Online advertising giant Alphabet (NASDAQ:GOOG) (NASDAQ:GOOGL) reported fourth-quarter and full-year results after market close on Monday. The quarter's results featured more strong top- and bottom-line growth, fueled by advertising across its Google properties and network members' properties, as well as its cloud computing business -- Google Cloud.
While the overall financial results are worth looking over, the most notable takeaway from the report for investors is the company's first-ever disclosure of YouTube and Google Cloud revenue. Both businesses are seeing outsize growth compared with the rest of Alphabet's business.
Fourth-quarter financial results
Alphabet reported fourth-quarter revenue of $46.1 billion 17.3% year over year over. Total advertising revenue from online Google properties was $31.9 billion, up from $26.9 billion in the fourth quarter of 2019. Revenue from ads on network members' properties was $6.0 billion, up from $5.6 billion a year ago. "Google other" revenue, which now excludes revenue from Google cloud, increased from $4.8 billion in the fourth quarter of 2018 to $5.3 billion.
Earnings per share for the period were $15.35, up from $12.77 in the year-ago quarter.
The company's top- and bottom-line performance was mixed in comparison to what analysts were expecting. Revenue missed an average analyst forecast for $46.9 billion while earnings per share of $15.35 easily beat a consensus estimate for $12.53. This earnings-per-share beat, however, was because the company's fourth quarter of 2019 saw a 0% tax rate thanks to one-time items, including the resolution of multi-year audits, compared with an 11% tax rate in the year-ago period.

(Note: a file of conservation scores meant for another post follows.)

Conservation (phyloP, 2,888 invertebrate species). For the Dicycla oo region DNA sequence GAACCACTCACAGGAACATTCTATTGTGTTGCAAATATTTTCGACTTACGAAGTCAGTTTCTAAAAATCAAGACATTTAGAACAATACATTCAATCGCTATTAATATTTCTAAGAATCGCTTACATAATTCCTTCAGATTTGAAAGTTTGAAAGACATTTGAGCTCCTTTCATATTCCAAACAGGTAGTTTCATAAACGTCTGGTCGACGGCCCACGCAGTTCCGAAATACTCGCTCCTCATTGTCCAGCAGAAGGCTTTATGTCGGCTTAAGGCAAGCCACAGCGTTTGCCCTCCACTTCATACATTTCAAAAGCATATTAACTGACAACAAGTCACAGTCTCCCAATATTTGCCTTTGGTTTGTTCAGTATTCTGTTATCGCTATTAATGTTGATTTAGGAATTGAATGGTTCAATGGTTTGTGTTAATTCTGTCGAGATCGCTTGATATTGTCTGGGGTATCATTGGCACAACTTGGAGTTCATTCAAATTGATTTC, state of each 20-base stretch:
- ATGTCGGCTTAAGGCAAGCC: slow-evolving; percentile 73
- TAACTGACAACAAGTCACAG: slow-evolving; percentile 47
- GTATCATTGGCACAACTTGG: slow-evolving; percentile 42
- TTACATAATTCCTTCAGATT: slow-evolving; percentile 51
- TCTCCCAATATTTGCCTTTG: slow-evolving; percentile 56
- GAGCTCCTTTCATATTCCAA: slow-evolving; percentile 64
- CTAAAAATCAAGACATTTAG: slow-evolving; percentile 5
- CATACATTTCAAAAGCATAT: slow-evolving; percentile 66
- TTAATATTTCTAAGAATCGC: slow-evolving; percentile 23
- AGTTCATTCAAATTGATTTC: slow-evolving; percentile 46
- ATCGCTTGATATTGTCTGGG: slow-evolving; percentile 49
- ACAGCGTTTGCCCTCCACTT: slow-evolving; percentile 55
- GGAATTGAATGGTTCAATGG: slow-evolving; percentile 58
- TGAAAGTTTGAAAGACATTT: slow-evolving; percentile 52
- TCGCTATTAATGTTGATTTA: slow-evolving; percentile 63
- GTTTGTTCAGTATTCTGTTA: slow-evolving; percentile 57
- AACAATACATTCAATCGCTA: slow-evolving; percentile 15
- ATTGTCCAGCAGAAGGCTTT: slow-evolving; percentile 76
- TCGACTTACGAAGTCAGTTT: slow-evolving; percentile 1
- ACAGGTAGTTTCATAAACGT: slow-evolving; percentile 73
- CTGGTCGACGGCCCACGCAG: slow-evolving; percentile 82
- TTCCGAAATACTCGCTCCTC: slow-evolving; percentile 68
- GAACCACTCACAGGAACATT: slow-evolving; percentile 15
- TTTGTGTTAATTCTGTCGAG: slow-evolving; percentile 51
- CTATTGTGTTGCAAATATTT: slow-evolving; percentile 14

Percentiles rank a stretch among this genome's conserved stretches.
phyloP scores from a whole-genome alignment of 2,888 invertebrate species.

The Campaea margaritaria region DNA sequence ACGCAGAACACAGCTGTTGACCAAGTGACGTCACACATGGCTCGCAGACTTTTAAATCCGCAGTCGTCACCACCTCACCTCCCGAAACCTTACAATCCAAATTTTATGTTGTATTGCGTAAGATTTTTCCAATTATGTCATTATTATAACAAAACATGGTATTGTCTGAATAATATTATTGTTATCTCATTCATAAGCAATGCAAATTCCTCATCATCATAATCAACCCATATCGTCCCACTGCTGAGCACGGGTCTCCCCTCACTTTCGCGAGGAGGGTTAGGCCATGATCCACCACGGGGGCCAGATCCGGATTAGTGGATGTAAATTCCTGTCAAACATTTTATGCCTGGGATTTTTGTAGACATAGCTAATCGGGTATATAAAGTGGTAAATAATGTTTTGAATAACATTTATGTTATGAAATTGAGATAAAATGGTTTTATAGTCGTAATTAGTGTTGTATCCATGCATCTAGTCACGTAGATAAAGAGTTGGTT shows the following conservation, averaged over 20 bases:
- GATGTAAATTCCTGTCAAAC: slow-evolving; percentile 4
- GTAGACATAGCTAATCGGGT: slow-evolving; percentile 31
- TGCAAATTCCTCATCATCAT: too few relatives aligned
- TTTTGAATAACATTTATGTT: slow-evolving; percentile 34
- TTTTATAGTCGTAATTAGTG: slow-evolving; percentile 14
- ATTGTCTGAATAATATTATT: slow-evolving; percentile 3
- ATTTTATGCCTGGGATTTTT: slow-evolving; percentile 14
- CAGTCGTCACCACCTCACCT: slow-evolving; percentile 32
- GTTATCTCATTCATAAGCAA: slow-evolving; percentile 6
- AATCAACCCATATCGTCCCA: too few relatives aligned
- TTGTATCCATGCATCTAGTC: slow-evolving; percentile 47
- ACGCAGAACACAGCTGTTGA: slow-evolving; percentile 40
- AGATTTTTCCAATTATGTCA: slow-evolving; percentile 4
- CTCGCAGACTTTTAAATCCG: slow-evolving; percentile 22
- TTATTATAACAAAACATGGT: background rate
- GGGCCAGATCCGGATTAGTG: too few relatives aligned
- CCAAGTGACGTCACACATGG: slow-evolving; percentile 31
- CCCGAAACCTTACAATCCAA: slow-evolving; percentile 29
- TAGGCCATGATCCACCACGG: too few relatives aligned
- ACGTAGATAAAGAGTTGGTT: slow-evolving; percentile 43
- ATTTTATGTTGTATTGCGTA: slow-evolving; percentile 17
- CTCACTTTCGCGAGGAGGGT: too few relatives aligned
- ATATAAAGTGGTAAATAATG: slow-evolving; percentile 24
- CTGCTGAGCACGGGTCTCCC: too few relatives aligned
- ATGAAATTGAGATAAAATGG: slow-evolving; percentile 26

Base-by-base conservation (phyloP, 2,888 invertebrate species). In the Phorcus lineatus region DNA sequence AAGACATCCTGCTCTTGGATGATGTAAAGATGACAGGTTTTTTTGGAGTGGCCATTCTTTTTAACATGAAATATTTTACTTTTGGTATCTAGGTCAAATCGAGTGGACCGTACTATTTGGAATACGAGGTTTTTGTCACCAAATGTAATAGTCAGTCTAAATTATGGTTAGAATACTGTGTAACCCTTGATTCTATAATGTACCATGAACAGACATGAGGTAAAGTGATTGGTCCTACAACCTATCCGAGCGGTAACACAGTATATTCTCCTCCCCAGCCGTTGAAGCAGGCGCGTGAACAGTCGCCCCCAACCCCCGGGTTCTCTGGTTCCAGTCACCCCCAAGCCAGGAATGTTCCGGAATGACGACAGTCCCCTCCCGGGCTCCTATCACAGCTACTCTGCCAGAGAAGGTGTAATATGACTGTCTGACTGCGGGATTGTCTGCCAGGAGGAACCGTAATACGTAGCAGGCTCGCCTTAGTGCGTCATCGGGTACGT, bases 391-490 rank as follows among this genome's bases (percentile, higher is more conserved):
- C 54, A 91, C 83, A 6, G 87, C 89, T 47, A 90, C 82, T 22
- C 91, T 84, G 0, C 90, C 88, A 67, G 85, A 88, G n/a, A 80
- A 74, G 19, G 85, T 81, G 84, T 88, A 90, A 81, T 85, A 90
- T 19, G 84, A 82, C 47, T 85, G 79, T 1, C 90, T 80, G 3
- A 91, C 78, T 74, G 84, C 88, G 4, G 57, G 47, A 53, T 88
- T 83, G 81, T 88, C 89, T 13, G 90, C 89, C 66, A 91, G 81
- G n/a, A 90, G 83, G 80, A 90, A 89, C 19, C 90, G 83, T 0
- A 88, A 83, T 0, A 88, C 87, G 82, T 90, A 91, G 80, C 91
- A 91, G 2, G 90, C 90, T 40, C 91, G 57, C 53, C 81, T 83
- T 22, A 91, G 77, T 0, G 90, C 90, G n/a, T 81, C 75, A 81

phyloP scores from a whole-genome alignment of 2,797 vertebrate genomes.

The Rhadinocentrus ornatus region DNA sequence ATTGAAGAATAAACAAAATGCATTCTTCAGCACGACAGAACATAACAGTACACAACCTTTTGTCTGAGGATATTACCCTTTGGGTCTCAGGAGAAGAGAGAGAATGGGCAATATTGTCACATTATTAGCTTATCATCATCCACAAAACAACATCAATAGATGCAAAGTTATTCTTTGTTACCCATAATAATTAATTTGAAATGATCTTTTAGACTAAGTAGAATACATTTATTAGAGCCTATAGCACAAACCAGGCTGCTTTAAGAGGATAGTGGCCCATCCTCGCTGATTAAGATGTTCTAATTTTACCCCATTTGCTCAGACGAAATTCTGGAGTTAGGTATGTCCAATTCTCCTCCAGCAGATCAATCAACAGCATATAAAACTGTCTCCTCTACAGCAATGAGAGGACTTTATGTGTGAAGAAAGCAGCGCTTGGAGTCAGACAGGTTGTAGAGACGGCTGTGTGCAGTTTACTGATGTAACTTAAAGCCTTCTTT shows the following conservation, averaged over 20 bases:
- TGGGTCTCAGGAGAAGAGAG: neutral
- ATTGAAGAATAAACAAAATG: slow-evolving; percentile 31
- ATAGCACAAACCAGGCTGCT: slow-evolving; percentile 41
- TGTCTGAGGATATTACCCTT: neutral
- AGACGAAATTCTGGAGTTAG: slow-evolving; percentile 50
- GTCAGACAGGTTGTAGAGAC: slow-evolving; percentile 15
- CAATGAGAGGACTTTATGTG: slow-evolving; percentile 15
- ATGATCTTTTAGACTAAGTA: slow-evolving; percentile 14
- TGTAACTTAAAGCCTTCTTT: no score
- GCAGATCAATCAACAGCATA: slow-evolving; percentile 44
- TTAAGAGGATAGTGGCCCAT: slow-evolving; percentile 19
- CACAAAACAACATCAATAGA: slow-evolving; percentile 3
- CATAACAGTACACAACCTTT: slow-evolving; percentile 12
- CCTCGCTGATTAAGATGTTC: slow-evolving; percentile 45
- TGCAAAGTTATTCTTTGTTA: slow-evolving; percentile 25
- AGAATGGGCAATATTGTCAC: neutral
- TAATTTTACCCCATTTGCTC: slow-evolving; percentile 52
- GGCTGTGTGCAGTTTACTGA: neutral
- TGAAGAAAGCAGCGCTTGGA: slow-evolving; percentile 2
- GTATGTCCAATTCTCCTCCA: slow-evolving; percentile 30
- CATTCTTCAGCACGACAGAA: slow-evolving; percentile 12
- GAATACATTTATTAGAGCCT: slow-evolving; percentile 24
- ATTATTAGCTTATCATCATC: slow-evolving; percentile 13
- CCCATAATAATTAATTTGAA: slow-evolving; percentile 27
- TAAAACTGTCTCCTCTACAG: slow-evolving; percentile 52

YouTube revenue is up more than 30%
Alphabet broke out its YouTube advertising revenue, which is included in its Google properties revenue, for the first time. YouTube revenue was $4.7 billion, growing 31% year over year. The streaming video service, therefore, accounted for 15% of Alphabet's Google properties revenue and 10% of total revenue.
In the company's earnings release, Alphabet notes that non-advertising YouTube revenue such as subscriptions to YouTube Premium, are included in "Google other" revenue, alongside hardware and Google Play app store revenue.
Google Cloud revenue is soaring
The company's Google Cloud revenue, formerly reported in Google other revenue, was $2.6 billion -- up 53% year over year.
For some context, that compares with Amazon.com's (NASDAQ:AMZN) cloud computing revenue of $7.4 billion during Q4. While Google Cloud is still much smaller than AWS, the world's largest cloud computing business, it's notably growing more rapidly than Amazon's cloud business. AWS revenue was up 34% year over year in Q4.